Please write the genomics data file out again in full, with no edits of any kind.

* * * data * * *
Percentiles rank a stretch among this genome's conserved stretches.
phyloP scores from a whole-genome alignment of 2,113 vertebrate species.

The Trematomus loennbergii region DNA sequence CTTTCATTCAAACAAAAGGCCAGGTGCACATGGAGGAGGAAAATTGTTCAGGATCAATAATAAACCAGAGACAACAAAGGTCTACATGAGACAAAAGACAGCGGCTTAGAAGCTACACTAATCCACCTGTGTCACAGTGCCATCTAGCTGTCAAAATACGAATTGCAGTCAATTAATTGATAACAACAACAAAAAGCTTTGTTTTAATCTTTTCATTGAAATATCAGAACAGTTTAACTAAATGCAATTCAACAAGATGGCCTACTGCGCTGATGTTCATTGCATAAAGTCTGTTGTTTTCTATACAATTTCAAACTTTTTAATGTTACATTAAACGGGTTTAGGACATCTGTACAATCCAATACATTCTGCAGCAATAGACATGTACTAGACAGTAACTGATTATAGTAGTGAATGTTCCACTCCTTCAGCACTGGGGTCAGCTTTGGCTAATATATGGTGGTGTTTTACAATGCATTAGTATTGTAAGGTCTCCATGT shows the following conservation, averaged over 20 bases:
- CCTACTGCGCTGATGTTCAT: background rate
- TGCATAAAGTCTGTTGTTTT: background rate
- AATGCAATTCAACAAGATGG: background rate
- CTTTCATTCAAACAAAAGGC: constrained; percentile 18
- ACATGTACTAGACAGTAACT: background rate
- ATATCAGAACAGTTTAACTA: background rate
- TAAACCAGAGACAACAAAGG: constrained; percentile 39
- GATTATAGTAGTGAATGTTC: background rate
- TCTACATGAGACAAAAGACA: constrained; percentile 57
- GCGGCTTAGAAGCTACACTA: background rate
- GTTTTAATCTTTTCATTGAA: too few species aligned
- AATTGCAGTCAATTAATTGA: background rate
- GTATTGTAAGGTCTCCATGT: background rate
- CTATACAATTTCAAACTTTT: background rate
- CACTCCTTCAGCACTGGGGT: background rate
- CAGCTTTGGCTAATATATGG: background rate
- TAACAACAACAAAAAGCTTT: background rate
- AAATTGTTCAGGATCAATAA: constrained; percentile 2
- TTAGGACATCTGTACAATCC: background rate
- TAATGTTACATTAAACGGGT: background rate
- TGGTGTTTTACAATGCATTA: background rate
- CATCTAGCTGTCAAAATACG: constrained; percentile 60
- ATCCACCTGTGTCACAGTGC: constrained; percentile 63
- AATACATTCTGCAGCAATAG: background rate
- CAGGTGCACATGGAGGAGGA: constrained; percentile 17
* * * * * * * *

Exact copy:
Percentiles rank a stretch among this genome's conserved stretches.
phyloP scores from a whole-genome alignment of 2,113 vertebrate species.

The Trematomus loennbergii region DNA sequence CTTTCATTCAAACAAAAGGCCAGGTGCACATGGAGGAGGAAAATTGTTCAGGATCAATAATAAACCAGAGACAACAAAGGTCTACATGAGACAAAAGACAGCGGCTTAGAAGCTACACTAATCCACCTGTGTCACAGTGCCATCTAGCTGTCAAAATACGAATTGCAGTCAATTAATTGATAACAACAACAAAAAGCTTTGTTTTAATCTTTTCATTGAAATATCAGAACAGTTTAACTAAATGCAATTCAACAAGATGGCCTACTGCGCTGATGTTCATTGCATAAAGTCTGTTGTTTTCTATACAATTTCAAACTTTTTAATGTTACATTAAACGGGTTTAGGACATCTGTACAATCCAATACATTCTGCAGCAATAGACATGTACTAGACAGTAACTGATTATAGTAGTGAATGTTCCACTCCTTCAGCACTGGGGTCAGCTTTGGCTAATATATGGTGGTGTTTTACAATGCATTAGTATTGTAAGGTCTCCATGT shows the following conservation, averaged over 20 bases:
- CCTACTGCGCTGATGTTCAT: background rate
- TGCATAAAGTCTGTTGTTTT: background rate
- AATGCAATTCAACAAGATGG: background rate
- CTTTCATTCAAACAAAAGGC: constrained; percentile 18
- ACATGTACTAGACAGTAACT: background rate
- ATATCAGAACAGTTTAACTA: background rate
- TAAACCAGAGACAACAAAGG: constrained; percentile 39
- GATTATAGTAGTGAATGTTC: background rate
- TCTACATGAGACAAAAGACA: constrained; percentile 57
- GCGGCTTAGAAGCTACACTA: background rate
- GTTTTAATCTTTTCATTGAA: too few species aligned
- AATTGCAGTCAATTAATTGA: background rate
- GTATTGTAAGGTCTCCATGT: background rate
- CTATACAATTTCAAACTTTT: background rate
- CACTCCTTCAGCACTGGGGT: background rate
- CAGCTTTGGCTAATATATGG: background rate
- TAACAACAACAAAAAGCTTT: background rate
- AAATTGTTCAGGATCAATAA: constrained; percentile 2
- TTAGGACATCTGTACAATCC: background rate
- TAATGTTACATTAAACGGGT: background rate
- TGGTGTTTTACAATGCATTA: background rate
- CATCTAGCTGTCAAAATACG: constrained; percentile 60
- ATCCACCTGTGTCACAGTGC: constrained; percentile 63
- AATACATTCTGCAGCAATAG: background rate
- CAGGTGCACATGGAGGAGGA: constrained; percentile 17